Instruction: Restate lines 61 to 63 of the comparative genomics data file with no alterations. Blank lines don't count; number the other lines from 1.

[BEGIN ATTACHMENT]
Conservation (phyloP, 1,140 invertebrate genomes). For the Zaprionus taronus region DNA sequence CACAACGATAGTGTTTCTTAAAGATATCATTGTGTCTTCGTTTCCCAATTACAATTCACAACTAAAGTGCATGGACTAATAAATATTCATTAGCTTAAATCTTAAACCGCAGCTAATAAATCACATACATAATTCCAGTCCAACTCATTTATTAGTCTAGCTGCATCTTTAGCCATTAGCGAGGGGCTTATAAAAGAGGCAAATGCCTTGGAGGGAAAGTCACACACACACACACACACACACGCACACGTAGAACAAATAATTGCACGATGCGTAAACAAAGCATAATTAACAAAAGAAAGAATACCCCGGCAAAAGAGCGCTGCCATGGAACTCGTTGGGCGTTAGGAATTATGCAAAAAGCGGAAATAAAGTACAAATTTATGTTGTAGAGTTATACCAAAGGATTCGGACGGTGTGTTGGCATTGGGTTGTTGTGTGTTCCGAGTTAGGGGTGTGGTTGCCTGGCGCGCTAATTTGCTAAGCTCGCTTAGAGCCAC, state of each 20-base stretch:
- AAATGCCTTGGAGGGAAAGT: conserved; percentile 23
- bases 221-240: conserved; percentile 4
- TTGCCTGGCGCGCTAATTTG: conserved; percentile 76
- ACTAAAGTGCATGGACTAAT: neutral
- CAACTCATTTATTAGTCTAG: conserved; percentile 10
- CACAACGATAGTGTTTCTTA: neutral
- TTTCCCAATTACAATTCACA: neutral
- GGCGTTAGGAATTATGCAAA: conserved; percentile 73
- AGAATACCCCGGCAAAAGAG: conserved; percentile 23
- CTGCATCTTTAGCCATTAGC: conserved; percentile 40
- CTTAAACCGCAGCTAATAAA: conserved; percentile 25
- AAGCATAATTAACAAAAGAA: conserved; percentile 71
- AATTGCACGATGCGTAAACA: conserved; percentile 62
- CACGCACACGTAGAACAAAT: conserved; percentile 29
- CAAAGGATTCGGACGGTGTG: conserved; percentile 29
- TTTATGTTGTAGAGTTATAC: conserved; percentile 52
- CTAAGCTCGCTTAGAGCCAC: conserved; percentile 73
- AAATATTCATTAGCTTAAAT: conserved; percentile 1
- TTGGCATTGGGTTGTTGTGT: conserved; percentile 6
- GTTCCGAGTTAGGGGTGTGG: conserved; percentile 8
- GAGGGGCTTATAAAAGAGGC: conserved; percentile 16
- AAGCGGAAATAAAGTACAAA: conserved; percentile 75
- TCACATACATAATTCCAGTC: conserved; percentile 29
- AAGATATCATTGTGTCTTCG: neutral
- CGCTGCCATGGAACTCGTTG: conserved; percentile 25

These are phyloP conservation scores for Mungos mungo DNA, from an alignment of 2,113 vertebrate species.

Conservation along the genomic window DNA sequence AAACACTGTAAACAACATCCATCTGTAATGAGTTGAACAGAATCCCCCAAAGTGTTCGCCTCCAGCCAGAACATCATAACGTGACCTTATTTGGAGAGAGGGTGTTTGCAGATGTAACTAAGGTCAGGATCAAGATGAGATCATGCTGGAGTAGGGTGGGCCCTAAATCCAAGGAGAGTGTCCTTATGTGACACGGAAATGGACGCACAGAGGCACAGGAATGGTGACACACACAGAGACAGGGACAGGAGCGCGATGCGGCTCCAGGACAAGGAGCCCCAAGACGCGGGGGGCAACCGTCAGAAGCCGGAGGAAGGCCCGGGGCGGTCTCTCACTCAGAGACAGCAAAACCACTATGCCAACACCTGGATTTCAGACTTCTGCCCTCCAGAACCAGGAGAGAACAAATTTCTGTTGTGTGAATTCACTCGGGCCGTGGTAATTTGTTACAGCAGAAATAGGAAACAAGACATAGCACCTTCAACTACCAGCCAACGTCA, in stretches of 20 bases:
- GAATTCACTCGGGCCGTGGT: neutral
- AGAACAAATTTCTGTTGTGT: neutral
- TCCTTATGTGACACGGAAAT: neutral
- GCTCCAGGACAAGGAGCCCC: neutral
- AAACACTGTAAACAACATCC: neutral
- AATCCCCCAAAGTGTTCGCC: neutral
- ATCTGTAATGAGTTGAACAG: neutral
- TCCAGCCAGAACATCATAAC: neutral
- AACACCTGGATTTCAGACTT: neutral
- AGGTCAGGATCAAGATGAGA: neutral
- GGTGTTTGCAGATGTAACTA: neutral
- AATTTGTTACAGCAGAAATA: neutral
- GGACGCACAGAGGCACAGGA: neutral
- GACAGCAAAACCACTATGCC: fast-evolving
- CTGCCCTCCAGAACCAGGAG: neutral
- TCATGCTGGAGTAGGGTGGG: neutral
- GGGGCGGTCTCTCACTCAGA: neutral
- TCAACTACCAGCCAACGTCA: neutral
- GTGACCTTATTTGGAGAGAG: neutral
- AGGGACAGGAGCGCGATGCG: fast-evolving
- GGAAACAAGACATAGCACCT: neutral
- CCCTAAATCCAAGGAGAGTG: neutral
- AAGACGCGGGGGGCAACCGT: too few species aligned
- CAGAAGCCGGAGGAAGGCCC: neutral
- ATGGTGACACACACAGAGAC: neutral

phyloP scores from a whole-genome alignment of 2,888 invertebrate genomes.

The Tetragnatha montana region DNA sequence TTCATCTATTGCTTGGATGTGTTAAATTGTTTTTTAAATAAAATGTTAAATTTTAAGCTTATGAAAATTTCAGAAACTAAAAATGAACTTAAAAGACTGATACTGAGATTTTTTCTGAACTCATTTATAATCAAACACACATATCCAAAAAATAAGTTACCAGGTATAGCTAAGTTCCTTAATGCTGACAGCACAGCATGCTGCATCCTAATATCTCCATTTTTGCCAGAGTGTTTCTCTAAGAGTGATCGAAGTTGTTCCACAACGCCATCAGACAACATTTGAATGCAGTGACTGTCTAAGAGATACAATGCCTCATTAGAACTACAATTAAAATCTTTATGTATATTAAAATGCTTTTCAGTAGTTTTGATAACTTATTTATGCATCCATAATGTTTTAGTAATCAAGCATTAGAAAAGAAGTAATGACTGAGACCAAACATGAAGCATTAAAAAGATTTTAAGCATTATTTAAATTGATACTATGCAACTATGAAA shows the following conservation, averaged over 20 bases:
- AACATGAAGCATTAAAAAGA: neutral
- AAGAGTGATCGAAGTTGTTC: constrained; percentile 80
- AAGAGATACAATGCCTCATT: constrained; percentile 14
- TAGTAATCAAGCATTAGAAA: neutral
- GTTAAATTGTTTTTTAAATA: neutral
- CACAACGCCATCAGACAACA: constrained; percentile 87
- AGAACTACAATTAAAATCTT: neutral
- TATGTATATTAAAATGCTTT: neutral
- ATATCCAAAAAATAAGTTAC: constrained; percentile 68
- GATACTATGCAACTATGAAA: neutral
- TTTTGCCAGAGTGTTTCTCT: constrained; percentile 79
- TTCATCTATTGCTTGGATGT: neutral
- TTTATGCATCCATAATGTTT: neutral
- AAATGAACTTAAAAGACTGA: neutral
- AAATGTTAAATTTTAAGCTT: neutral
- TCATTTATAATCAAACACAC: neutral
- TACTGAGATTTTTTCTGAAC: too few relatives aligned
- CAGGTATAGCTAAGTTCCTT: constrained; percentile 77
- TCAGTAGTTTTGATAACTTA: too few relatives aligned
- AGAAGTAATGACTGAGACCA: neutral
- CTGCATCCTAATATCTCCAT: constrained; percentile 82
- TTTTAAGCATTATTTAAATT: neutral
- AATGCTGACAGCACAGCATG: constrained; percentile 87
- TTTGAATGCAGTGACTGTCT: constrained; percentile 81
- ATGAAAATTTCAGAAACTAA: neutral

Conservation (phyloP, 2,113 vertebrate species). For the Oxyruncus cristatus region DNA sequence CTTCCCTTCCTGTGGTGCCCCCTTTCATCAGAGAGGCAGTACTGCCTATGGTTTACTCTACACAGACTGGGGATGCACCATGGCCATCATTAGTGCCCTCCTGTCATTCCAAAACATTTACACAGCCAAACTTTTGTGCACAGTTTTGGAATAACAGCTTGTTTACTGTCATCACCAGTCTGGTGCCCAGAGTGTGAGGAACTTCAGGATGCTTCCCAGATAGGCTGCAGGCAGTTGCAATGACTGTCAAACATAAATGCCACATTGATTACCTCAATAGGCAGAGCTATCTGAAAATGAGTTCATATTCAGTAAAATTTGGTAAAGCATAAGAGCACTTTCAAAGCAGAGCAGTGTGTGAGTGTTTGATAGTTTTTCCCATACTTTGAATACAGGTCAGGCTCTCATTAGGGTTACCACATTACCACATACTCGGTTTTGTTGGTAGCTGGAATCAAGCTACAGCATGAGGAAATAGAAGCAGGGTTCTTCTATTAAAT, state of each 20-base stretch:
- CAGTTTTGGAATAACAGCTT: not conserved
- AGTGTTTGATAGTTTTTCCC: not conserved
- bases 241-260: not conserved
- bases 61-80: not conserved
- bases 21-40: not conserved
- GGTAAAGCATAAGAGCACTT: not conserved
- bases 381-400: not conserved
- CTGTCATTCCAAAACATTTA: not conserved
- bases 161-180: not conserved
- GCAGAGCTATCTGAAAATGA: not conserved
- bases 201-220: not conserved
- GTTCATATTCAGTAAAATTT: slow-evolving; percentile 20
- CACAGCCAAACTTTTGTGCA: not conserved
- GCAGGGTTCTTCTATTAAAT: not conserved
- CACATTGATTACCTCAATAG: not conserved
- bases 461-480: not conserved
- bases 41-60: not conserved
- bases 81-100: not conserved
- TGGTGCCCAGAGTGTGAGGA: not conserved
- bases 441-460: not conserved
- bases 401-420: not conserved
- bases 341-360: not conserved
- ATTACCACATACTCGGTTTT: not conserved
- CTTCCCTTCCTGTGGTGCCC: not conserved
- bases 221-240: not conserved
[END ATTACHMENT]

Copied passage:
- CACAACGCCATCAGACAACA: constrained; percentile 87
- AGAACTACAATTAAAATCTT: neutral
- TATGTATATTAAAATGCTTT: neutral